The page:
Circuit 106 of FIG. 5 is similar to the voltage combining means of FIG. 4. A potentiometer 117 has a resistance element connected between a source of energizing potential illustrated as terminal 120 and circuit ground and a tap connected by a resistor 121 to an input electrode illustrated as a base of a transistor 122. Transistor 122 has a common electrode illustrated as a collector connected to circuit ground and an output electrode illustrated as an emitter connected by a resistor 123 to a source of energizing potential illustrated as a terminal 124. Source 124 is further connected by a resistor 125 to the base of transistor 122 which is further connected by a filter capacitor 126 to circuit ground. The emitter of transistor 122 is connected to an input electrode illustrated as a base of a transistor 127 which has a common electrode illustrated as a collector connected to source 124 and an output electrode illustrated as an emitter connected by a resistor 130 to circuit ground. Potentiometer 117 and transistors 122 and 127 perform the same functions as band switching circuitry 75 and transistor 82 of FIG. 4, that is, they comprise a source of tuning voltage and provide a tuning voltage at the emitter transistor 127.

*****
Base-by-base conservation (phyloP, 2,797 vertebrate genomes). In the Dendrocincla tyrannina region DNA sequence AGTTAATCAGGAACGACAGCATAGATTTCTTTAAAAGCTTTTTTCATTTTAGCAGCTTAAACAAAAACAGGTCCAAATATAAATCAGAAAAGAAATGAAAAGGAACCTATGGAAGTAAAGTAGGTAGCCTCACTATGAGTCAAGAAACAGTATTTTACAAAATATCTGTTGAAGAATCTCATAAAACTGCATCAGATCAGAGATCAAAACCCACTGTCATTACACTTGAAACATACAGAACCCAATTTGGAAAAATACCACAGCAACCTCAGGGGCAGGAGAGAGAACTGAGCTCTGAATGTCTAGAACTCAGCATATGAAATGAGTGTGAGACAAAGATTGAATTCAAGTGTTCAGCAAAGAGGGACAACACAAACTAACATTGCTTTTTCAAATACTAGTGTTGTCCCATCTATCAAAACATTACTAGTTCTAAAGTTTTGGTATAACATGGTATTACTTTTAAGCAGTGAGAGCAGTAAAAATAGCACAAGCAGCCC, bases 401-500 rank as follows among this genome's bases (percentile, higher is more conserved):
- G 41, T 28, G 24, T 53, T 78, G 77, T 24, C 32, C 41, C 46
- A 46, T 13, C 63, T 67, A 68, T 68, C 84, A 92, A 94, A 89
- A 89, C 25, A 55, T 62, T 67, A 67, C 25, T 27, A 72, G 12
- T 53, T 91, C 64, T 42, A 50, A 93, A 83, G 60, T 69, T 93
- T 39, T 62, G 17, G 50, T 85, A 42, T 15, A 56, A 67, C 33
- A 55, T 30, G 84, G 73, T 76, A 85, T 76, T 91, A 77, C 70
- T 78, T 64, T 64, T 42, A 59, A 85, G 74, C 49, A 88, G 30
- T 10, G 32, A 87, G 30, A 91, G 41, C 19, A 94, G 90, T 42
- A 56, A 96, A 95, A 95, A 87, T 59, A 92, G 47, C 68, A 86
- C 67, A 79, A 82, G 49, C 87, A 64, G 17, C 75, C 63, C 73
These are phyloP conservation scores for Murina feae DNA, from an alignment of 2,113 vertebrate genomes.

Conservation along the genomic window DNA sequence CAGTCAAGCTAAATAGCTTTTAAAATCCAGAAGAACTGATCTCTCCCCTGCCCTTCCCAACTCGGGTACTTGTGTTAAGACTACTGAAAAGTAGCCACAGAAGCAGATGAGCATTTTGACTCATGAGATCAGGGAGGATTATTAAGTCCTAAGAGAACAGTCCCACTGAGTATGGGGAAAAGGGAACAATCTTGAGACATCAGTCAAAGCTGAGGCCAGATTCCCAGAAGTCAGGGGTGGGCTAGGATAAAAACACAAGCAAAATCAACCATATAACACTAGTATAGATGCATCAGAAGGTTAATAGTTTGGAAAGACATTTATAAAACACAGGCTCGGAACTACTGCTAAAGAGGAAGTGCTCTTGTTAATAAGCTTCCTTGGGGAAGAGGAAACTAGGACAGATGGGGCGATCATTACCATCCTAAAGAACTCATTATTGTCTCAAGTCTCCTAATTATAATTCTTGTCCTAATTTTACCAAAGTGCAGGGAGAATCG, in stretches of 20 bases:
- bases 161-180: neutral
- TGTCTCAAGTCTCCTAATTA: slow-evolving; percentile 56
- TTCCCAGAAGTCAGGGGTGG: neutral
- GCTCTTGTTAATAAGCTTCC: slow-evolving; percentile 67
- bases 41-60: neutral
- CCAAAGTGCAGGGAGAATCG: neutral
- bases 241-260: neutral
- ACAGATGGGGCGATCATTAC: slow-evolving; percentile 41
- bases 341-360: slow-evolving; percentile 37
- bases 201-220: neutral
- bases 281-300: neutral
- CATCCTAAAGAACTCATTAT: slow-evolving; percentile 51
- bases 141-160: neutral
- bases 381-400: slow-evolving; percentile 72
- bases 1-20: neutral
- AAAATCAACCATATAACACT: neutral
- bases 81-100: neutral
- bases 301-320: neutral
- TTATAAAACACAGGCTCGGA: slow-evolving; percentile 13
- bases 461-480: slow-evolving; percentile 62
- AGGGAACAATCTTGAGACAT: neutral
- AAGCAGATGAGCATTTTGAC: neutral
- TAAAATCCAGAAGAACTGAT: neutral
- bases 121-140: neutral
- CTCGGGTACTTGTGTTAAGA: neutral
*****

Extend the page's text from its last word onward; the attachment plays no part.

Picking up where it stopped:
The emitter of transistor 127 is connected by a first resistance means illustrated as a resistor 131 to an input of UHF tuner 100 which is further connected to ground by a filter capacitor 132 and by a second resistance means illustrated as series connected resistors 133 and 134 to the output terminal of the second portion of switch 107. The input terminal of the second portion of switch 107 is connected to the second output terminal of switch 104. The second portion of switch 107 further includes a third terminal connected by a resistor 135 to circuit ground. In the illustrated embodiment the junction of resistors 133 and 134 is connected to circuit ground by a filter capacitor 136. Those skilled in the art will realize that resistors 133 and 134 can be replaced by a single resistor. Resistors 131, 133, and 134 of FIG. 5 correspond to resistors 90, 91, and 92 of FIG. 4 while the second portion of switch 107 corresponds to switch 41 of FIG. 4 and resistor 135 corresponds to resistor 46.